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Interview with Pianist Mihai Ritivoiu
You have a tight schedule these days with recitals and concerts on important stages in England. You have recently given a recital at 'St Martin in the Fields', which is, undoubtedly, a remarkable achievement. What was this experience like for you?
It was a rather unexpected invitation from the Romanian Cultural Institute, not long before the recital, but it was an extraordinary experience. It's a place loaded with history and with greact acoustics and a wonderful piano. I was also lucky enough to have a large, enthusiastic audience so it was a great pleasure for me to play there and I'm very glad to have received the invitation. I started with a sonata by Scarlatti in A major, I included a piece by Enescu - Pavana from the Suite op. 10 - which was very much appreciated and I had the same reactions as any other times when I included Enescu's compositions in my recitals; there were people who said how much they had enjoyed it.
Your chamber music activity was enriched in England, with the Heron Quartet. Would you tell us about this ensemble, how long have you been playing with them and what have your performances been so far?
I started working with this ensemble a year ago, when I actually came to London. They had another pianist before, who left for Singapore, and I replaced her at first and then we got along very well so we kept working together. We added new compositions to our repertoire; Fauré's Quartet in C minor, then Mozart's two quartets for piano and now we have this very interesting quartet by Walton. Certainly, we've had all sorts of recitals, but I'd say the most important one so far is the one we gave yesterday at the Bishopsgate Institute, where we played Mozart's Quartet in G minor and Walton's quartet.
Your next performance will be on Saturday, 5thOctober, with the Cambridge Symphonic Orchestra and conductor Howard Williams. Is this your first collaboration with these musicians?
Yes, it is my first collaboration and it is, in fact, the first one as a soloist with an orchestra in England. This evening we have the first rehearsal and I can't wait to meet the conductor and to work with this orchestra.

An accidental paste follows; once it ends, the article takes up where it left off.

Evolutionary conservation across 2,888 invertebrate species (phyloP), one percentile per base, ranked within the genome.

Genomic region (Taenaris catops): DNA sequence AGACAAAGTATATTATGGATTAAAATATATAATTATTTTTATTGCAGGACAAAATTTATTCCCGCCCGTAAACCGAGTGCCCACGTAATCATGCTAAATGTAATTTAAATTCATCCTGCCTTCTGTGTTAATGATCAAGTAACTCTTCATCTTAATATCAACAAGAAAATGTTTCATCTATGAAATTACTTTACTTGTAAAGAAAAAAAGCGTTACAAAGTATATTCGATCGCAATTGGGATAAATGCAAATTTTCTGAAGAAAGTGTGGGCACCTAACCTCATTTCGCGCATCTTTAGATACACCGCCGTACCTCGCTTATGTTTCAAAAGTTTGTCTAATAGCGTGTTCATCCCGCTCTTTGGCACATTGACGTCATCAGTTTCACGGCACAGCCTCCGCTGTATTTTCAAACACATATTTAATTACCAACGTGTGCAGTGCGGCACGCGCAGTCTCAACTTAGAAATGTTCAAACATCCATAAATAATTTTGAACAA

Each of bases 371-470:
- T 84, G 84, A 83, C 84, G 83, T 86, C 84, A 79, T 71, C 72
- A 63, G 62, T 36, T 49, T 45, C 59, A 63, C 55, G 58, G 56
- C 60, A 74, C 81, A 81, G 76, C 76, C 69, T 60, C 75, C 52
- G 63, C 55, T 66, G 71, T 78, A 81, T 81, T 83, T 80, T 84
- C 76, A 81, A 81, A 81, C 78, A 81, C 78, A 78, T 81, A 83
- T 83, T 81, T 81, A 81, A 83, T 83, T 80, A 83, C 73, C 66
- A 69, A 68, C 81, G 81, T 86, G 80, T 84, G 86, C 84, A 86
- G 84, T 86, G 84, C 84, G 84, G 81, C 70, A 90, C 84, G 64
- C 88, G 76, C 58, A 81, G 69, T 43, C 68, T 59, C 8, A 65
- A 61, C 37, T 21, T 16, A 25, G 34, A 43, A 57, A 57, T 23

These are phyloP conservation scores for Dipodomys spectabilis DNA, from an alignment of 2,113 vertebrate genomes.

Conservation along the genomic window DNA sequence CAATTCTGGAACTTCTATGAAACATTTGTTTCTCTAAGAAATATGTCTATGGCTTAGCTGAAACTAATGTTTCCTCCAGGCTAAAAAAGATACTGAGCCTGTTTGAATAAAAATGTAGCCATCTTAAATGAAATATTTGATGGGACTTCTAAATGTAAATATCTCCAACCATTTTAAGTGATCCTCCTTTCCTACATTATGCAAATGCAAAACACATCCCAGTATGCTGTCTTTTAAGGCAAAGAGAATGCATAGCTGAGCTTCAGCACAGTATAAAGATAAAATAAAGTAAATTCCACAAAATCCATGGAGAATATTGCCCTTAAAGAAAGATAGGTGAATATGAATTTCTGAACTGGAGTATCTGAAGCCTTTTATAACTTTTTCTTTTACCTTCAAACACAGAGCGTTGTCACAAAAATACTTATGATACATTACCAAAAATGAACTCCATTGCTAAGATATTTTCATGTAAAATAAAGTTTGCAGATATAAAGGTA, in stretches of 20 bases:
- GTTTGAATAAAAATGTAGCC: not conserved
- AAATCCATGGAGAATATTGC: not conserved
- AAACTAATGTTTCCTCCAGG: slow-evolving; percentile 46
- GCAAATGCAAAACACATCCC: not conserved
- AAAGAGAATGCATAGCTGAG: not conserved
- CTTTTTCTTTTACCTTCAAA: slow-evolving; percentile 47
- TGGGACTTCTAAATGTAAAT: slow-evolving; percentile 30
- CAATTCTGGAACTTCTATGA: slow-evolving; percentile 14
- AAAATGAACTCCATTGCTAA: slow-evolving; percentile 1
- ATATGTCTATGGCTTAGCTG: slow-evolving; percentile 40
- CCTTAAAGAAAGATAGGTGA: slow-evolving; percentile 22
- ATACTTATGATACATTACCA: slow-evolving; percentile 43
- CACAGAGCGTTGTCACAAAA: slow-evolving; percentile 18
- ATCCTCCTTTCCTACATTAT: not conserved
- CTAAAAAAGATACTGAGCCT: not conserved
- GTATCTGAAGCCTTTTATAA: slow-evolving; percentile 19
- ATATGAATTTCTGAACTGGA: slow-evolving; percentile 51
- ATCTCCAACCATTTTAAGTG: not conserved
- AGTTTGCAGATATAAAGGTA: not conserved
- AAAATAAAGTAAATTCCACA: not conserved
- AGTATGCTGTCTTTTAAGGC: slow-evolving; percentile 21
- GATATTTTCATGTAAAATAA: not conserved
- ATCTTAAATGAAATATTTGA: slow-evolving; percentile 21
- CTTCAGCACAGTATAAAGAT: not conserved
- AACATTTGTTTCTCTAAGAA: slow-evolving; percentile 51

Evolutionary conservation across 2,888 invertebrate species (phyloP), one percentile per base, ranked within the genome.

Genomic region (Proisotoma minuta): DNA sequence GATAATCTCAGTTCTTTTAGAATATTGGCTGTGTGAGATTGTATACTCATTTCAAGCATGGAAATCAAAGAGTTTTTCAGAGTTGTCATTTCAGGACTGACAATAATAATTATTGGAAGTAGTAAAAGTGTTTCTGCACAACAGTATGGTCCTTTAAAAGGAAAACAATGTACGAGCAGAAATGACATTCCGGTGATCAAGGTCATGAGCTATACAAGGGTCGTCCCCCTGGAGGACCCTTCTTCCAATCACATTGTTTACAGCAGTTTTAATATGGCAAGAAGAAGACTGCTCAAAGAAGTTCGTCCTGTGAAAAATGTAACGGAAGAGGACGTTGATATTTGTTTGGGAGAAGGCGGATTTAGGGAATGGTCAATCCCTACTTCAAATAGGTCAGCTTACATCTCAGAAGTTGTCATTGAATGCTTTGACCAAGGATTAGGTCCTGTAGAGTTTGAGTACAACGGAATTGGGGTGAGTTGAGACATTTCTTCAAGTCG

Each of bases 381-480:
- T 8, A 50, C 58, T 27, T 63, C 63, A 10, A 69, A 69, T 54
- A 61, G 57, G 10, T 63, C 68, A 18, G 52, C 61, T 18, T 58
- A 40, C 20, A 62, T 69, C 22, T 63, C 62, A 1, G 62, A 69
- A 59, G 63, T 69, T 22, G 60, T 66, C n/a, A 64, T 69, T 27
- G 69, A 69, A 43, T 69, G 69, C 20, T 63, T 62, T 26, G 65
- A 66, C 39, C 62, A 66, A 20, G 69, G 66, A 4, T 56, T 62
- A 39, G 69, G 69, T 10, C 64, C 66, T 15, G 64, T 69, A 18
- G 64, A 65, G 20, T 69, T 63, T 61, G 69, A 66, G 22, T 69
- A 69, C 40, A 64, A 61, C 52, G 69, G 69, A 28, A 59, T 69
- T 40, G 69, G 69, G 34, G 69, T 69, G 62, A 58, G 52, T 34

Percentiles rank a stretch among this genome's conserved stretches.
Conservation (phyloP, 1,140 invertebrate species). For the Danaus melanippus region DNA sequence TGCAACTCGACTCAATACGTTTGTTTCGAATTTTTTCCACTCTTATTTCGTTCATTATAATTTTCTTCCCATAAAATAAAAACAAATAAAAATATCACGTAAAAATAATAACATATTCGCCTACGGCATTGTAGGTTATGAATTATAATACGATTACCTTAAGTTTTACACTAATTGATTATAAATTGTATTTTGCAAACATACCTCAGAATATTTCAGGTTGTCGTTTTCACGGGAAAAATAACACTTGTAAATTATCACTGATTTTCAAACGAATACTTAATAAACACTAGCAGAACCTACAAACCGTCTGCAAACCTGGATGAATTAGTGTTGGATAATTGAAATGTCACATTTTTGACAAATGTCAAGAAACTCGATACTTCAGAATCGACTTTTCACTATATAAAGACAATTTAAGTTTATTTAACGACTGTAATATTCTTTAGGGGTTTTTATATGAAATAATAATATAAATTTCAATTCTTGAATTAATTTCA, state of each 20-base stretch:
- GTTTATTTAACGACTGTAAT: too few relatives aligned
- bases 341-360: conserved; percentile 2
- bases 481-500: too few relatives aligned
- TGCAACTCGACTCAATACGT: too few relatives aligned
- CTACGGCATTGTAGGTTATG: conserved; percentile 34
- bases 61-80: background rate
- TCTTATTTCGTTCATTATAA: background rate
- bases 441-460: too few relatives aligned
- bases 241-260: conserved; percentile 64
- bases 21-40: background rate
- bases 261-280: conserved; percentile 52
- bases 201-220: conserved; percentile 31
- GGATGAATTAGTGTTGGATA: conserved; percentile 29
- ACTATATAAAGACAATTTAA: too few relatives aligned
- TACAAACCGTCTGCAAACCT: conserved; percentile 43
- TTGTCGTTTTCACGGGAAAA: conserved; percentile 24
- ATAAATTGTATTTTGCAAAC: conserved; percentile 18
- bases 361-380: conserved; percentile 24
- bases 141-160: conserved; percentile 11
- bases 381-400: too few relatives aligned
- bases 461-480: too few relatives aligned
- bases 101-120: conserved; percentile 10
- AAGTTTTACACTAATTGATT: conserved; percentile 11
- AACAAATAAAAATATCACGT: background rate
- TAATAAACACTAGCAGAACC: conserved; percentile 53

What composition will you play?
Richard Strauss's Burleske in D minor for piano and orchestra - a very interesting composition that has not been performed, yet and which I will play for the first time. I was glad to discover how complex and interesting it is. It is, of course, difficult in interesting ways both for the soloist and for the orchestra.
How difficult is it to deal with such a tight schedule?
It is difficult, certainly, but it is also pleasant. Everything has to do with good organising skills and then nothing is unattainable.
You are already a second year MA student at Guildhall School of Music & Drama in London. What are your plans for this year?
I have a lot of plans, of course, and they usually take shape along the way. In the near future, for instance, I will play as part of a masterclass by Emanuel Ax at the Guildhall School next week. There are, of course, a few competitions I would like to take part in this year, too. I'm still choosing them wisely, according to their repertoire requirements. It is a complicated process, there are a lot of competitions in the world and looking for them and choosing where to participate is becoming a rather complex process.
Translated by Irina Borțoi and Elena Daniela Radu
MTTLC, The University of Bucharest